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Il difficile passaggio verso il lavoro dei giovani che lasciano la scuola: quali possibili politiche?
[The hard access to the labour market of youth leaving school: what policy choices?]

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  • Caroleo, Floro Ernesto

Abstract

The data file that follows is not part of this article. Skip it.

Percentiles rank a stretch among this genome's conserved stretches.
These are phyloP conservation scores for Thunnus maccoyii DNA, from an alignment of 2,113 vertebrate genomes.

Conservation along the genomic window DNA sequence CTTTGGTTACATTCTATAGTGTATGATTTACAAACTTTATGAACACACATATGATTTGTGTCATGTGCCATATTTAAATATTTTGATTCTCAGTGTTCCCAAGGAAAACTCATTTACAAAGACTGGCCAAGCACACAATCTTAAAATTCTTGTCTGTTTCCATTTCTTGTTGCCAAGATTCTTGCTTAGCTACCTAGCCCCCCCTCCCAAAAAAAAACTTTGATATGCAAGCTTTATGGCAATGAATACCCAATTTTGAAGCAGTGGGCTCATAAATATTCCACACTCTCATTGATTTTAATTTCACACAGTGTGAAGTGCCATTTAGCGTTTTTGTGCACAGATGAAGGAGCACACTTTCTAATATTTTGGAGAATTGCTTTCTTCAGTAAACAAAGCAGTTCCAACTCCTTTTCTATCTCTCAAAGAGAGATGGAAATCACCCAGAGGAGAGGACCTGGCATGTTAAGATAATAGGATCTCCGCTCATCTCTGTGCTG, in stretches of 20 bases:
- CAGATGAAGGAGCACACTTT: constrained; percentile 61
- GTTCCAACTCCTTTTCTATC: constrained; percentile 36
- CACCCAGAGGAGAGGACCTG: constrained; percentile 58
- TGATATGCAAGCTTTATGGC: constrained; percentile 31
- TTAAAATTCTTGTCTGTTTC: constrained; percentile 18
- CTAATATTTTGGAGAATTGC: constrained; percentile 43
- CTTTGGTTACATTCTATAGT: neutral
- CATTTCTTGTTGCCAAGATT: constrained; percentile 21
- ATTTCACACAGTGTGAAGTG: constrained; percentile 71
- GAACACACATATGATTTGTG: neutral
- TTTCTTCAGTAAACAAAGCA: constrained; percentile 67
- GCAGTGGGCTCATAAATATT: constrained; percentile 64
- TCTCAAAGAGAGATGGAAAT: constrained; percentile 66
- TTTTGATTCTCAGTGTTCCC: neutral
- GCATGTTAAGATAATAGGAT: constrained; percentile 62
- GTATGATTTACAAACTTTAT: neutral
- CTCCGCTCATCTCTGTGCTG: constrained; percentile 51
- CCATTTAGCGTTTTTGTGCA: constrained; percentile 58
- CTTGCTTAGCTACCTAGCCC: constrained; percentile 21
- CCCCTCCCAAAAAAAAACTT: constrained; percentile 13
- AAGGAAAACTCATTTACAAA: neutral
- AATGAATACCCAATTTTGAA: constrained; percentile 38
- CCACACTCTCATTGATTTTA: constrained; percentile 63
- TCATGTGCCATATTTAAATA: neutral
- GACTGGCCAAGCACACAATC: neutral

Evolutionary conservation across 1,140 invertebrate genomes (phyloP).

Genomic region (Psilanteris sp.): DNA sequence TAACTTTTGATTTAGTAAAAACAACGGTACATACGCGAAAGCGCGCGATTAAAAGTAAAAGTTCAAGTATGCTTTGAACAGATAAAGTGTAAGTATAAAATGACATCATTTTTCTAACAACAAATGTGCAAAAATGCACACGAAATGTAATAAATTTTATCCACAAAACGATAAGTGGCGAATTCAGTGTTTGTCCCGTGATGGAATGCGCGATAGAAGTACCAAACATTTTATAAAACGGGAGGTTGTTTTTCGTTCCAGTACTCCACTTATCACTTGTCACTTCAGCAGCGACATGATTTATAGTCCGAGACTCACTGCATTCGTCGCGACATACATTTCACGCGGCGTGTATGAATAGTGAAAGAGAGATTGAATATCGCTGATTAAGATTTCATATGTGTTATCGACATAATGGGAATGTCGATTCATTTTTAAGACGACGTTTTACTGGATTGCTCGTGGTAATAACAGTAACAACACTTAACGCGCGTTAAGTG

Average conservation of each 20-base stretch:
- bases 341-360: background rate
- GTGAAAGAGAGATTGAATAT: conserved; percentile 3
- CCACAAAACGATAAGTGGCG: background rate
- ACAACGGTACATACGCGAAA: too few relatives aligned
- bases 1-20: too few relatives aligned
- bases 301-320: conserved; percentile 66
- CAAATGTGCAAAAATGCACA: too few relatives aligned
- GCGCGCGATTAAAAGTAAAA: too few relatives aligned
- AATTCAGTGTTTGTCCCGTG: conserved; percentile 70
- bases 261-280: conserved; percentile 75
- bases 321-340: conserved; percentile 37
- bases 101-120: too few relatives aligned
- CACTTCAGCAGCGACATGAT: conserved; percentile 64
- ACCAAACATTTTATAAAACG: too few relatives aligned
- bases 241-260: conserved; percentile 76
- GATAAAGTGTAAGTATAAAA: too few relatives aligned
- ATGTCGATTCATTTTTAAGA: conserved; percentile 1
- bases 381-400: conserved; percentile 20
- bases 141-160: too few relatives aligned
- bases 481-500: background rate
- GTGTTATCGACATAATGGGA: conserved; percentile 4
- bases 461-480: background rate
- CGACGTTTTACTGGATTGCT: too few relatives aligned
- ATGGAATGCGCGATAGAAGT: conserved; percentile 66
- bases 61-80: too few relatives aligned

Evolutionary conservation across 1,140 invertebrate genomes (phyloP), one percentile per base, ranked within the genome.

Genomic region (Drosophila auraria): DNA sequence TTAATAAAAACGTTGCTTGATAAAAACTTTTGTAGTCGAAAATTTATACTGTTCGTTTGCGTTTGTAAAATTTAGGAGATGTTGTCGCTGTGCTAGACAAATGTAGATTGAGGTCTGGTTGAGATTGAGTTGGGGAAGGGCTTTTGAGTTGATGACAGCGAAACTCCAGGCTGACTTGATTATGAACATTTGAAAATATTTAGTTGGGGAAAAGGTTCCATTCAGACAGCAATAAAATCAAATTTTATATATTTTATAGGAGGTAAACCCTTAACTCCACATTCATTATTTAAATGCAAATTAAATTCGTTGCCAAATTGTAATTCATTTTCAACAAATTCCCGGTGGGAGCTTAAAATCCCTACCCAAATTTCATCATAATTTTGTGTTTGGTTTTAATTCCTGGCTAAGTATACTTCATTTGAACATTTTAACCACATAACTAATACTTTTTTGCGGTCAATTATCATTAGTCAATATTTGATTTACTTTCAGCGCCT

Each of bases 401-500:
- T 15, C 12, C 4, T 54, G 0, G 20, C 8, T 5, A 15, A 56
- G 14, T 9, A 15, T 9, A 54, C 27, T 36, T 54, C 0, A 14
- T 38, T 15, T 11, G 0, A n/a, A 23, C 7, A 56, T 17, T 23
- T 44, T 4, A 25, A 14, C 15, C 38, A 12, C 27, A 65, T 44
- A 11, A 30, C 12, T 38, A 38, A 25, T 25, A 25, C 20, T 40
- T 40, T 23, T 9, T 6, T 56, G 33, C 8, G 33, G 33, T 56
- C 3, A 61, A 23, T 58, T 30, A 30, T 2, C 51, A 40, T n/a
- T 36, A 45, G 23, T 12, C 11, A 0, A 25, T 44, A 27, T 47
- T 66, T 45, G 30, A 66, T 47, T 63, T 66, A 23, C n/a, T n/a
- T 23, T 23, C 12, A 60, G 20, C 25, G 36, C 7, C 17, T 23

Youth leaving school and searching for a job suffer of work experience gap. This is very similar to the skill mismatch that occurs after a shock of demand or supply of competencies: to adequate the supply of competences to the new needs, it is necessary to modify the education and training system which takes time and money. Young people face a similar problem during their school to work transition. In fact, despite ever increasing educational attainment, they lack the other two components of human capital: generic and job-specific work experience. In order to fill this experience gap, they carry out a searching strategy by which they move among different labour market statuses in search for the best job-worker match. However, the process of transition is a complex phenomenon with strong elements of rigidity, concerning the institutions (school, training and university systems and labour agencies) and the norms and contracts regulating the labour market, uncertainty and errors of judgment. Accordingly, the search strategy takes time and is costly. Lower quality Institutions and not flexible labour markets augment the risk that youth make a mistake in their searching investment, or send wrong signals to the firms, and consequently fall permanently into a chain of high and long term unemployment, low pay, temporary or part-time work or inactivity. A comparative analysis shows that the youth condition is not the same all over the OECD countries. To help young people smooth school-to-work transitions, every country has provided a mix of policy instruments reaching different outcomes. We can sum up these instruments into two groups: policies that, considering the need of firms to minimize the labour costs, aim at introducing different degrees and types of labour market flexibility, and policies that, considering the need of new entrants to adequate their human capital , adopt programs of training and labour market active policies or reforms of their education and training system. Broadly speaking, countries with flexible labour market and relatively less expenditures in training and active policies get both low and very high levels of youth unemployment. Nevertheless, Centre-North European countries get a relatively low unemployment rate with more welfare guarantees to youth and high expenditure in training and active policies. However, there is a general consensus both in criticizing the second type of policies, since these are too expensive for the public finances, and in preferring the liberalization of the labour market. This paper is meant to analyze the case of the young graduates and the probability to be overqualified or underskilled. It gives evidence that policies to cut down the labour costs and salaries are of little scope merely aiming at an immediate saving, on the other hand, they are damaging in the long term. Conversely, investments in human capital are very important to augment the productivity growth and reduce regional differences. University and school of low quality as well as lack of instruments aiming at strengthening the link between the education system and the work experience, make permanent the qualification and skill mismatch and hinder wages from restoring the equilibrium of the labour market. In the long term, the wage gap for overqualified and underskilled has consequences on productivity growth. Considerations are made also for the Mezzogiorno case.